By Thomas Frank
Metropolitan Books 320 pp. $27
By Jim Swearingen
The Democratic and Republican Parties are the Chang and Eng of the American body politic. If one of these electoral Siamese twins goes on an ideological bender, it threatens to drag its counterpart down, as well. Much has been written about the impending demise of the GOP. Now, the question is: could a similar affliction be spreading to the Democrats?
Add Thomas Frank’s Listen, Liberal to the multiplying volumes of disillusionment with our current party politics. It is an edgy—even disturbing—analysis of the Democratic Party’s jilting of its traditional base of union labor and urban poor to woo sexier targets, notably tech barons and finance kings.
This is an important book, an engaging and skeptical analysis of where the Democratic Party’s politics and policies have been headed for some time. One of Frank’s great themes is the party’s abandonment of the working class, whose votes fueled the egalitarian New Deal juggernaut, to embrace a new “creative class,” whose money bankrolls the socially liberal—and economically more conservative—policies of a new generation of American technocrats.
This new generation of Democrat, as Frank describes it, holds graduate school degrees, often from prestigious universities; pursues professional careers, usually requiring high levels of expertise; supports social causes, predominately identified with the left; and advocates economic policies traditionally associated with cloth-coat Republicans. This creative class represents the top 10%, a Talented Tenth of the nation’s population.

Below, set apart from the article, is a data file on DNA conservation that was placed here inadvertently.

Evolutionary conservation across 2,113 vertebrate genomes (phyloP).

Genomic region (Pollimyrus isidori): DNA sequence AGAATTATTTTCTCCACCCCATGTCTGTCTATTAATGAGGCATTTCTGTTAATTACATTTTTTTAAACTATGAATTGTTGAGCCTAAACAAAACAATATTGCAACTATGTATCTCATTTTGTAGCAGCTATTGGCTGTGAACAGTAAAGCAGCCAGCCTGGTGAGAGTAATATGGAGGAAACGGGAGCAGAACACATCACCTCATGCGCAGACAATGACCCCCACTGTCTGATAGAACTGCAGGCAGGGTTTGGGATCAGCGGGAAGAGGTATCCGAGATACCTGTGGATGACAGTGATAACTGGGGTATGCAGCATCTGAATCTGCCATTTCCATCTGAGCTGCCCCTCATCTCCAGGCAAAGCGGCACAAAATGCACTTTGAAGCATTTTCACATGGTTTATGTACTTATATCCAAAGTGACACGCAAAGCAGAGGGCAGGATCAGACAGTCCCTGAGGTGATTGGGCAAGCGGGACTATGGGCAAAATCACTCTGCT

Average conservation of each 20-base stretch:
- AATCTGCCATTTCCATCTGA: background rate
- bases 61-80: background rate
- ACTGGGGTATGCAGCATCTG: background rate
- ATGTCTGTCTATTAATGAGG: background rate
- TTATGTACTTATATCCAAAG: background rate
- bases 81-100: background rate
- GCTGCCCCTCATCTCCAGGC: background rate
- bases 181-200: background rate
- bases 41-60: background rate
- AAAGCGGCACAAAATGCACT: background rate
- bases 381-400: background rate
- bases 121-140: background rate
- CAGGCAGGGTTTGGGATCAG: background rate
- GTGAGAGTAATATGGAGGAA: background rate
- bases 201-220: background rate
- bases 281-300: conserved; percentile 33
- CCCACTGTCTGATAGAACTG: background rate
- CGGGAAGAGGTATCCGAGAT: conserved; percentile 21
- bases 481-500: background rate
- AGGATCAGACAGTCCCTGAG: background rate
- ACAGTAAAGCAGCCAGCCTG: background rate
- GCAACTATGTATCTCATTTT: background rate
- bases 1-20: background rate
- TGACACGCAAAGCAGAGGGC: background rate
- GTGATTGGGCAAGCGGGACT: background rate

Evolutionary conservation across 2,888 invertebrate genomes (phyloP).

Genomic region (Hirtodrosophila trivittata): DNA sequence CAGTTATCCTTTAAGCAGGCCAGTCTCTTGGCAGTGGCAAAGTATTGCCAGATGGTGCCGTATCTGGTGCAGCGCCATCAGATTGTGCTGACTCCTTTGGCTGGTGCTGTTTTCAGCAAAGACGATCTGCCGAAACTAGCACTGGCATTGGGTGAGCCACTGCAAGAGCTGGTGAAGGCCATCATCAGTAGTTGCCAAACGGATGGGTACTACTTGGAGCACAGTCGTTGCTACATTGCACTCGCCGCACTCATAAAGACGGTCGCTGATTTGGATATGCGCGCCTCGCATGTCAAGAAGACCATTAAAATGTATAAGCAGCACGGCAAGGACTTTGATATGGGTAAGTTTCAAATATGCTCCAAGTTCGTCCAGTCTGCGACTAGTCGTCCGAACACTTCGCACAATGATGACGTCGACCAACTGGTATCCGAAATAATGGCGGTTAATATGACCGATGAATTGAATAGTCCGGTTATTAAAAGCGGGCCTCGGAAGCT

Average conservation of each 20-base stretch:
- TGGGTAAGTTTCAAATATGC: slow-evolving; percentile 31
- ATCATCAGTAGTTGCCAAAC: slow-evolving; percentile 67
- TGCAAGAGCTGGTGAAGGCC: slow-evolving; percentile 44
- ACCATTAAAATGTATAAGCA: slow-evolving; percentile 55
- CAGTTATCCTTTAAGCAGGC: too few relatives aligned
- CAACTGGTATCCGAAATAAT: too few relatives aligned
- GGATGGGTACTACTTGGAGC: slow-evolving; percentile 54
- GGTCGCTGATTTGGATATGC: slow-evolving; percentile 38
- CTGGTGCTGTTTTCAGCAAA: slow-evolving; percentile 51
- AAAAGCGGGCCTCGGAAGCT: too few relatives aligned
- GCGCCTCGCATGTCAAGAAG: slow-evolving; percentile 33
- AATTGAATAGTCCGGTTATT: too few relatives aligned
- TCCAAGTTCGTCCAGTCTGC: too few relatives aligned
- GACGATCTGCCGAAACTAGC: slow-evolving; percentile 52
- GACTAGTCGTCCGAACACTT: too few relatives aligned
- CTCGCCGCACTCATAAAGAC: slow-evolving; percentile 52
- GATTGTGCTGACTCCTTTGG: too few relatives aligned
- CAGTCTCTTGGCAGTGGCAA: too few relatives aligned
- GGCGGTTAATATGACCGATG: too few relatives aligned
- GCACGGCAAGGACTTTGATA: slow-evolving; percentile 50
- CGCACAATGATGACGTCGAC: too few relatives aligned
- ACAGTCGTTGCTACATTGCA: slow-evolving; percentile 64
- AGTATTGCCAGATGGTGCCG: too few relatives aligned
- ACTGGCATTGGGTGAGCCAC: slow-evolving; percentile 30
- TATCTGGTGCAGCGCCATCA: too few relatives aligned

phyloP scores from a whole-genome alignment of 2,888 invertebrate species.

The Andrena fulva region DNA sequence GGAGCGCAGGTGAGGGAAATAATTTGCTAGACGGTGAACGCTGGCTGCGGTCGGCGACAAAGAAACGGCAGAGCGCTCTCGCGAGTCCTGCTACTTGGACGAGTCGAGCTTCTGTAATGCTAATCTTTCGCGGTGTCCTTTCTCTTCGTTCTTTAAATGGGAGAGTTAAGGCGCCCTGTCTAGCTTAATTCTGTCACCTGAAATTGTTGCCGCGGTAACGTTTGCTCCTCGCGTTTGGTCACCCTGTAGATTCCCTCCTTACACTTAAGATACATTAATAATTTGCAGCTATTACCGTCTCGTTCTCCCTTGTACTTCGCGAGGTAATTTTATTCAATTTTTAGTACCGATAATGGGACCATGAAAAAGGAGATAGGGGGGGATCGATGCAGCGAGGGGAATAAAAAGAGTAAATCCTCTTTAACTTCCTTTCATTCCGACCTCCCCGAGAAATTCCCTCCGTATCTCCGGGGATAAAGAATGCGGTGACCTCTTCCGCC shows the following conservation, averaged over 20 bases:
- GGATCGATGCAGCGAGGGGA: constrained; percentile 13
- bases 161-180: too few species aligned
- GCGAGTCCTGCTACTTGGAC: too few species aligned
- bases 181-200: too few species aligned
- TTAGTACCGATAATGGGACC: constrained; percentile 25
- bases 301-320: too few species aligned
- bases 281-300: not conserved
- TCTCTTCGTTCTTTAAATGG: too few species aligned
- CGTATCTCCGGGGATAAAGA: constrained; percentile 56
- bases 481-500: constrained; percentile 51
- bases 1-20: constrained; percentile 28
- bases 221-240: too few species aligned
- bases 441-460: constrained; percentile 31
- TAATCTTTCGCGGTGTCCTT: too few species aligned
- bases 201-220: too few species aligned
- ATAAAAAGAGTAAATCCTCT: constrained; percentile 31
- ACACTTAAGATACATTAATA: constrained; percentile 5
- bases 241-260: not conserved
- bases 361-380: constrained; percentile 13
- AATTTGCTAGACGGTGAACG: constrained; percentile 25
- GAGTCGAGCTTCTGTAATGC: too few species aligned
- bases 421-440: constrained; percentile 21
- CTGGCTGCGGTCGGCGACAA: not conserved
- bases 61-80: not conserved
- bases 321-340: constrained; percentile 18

In a gradual demographic shift over the past several decades, this smart set has come to dominate and refurbish a Democratic Party that fits their socially enlightened, scientifically grounded, aesthetically sophisticated tastes. But Frank is not celebrating. This well-matriculated class of Democrats is, in his view, a self-congratulatory, nepotistic bunch that admires its own handsome credentials and professional status a little too much.
They have, he charges, the smug self-satisfaction of people who have won the lottery and attribute it entirely to their own inherent worth. Among this righteous new meritocracy, an attitude of social Darwinism has resurfaced, one that credits the fortunate for their ingenuity and faults the destitute for their lack of initiative. Their good fortune has left them without humility or any empathy for the masses of Americans who didn’t get to go to the college of their choice, or to college at all.
As the pages of the book fly by, the reader gets more than a whiff of the smart set’s haughty distaste for the unemployed, the uneducated, and the underprivileged. Frank argues that the Democratic Party, in absorbing legions of self-satisfied professionals, has shed its New Deal mantle and come to disdain the manual class for its inability—or worse, unwillingness—to adapt to a new economy built on education, technological innovation, professional associations, and disposable capital.
The creative class’s philosophical convictions include a hazy, Utopian fantasy of all technical and economic problems magically solved. This is a very different idealized future from the class-less, poverty-abolishing dreams of the old-school New Deal Democrats.
The Democratic Party’s current leaders are in the grip of an uncharacteristically anti-government fever. They favor tax and trade policies that foster technological innovation and business start-ups that will, they believe, establish a spectacular meritorious economy with jobs for all—all, that is, who are adequately prepared to fill them.